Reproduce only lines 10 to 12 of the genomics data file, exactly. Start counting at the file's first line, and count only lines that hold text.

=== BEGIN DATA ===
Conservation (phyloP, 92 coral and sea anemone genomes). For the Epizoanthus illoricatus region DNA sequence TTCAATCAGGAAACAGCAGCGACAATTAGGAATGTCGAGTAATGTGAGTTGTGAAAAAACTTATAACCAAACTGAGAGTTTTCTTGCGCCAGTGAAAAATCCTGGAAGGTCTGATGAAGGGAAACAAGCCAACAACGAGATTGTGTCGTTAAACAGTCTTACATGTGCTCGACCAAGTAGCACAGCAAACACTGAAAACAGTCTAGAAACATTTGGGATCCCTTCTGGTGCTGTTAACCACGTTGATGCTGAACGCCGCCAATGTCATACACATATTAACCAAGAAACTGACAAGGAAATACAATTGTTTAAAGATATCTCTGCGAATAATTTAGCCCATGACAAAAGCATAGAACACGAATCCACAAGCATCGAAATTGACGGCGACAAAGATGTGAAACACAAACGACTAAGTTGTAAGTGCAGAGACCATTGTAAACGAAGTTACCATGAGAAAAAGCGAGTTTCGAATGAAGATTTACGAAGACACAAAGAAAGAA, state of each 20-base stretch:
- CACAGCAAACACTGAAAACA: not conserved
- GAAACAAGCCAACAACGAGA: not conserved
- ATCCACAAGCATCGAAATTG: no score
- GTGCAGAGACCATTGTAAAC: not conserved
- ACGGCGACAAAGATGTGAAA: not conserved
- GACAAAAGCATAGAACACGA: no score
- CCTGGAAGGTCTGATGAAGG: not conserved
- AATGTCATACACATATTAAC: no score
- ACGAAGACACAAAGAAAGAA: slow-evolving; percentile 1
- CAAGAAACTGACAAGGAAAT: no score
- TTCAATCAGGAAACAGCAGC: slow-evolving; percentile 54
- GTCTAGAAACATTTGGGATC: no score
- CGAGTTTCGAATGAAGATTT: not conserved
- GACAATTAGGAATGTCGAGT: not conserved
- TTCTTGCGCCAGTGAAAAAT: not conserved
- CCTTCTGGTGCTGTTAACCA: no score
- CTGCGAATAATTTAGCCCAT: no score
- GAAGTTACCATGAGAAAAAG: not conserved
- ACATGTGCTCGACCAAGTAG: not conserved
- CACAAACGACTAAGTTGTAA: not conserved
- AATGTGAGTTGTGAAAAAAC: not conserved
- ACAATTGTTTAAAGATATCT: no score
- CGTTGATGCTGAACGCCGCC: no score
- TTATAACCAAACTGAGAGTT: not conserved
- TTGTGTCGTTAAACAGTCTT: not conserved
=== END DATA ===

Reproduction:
- ACGAAGACACAAAGAAAGAA: slow-evolving; percentile 1
- CAAGAAACTGACAAGGAAAT: no score
- TTCAATCAGGAAACAGCAGC: slow-evolving; percentile 54